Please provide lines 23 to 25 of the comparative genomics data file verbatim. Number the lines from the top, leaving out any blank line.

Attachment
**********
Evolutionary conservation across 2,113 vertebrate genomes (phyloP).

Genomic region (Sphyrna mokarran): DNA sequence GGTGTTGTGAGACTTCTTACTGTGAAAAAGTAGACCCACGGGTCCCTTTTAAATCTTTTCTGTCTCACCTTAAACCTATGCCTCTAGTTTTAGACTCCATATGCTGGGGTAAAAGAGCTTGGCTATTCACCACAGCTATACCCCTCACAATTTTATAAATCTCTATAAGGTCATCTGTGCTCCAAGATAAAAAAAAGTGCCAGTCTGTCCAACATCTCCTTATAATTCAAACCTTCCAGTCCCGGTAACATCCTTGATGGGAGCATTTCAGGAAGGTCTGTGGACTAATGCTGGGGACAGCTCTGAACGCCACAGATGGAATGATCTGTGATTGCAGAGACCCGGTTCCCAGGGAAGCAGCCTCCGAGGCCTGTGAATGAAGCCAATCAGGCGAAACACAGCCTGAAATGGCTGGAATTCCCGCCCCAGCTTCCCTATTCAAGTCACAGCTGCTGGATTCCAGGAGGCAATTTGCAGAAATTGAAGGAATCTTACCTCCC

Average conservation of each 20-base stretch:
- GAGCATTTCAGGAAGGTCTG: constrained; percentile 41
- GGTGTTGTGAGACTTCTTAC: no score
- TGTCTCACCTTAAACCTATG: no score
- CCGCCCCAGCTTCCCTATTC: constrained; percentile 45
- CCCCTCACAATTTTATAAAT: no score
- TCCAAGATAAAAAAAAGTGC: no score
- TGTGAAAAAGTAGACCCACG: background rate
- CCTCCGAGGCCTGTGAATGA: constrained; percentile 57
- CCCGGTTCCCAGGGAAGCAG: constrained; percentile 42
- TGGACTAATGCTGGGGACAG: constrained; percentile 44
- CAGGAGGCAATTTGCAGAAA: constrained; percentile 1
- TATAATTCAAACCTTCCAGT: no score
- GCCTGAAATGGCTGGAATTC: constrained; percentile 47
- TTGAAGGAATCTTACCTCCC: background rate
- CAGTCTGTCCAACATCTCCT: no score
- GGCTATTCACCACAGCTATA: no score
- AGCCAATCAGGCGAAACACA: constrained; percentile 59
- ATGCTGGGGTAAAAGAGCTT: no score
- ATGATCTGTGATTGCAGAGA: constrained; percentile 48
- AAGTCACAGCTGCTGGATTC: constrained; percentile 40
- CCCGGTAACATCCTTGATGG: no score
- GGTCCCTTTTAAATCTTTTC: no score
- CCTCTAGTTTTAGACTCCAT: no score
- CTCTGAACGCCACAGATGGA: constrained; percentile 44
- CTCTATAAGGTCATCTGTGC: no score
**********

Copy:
- AAGTCACAGCTGCTGGATTC: constrained; percentile 40
- CCCGGTAACATCCTTGATGG: no score
- GGTCCCTTTTAAATCTTTTC: no score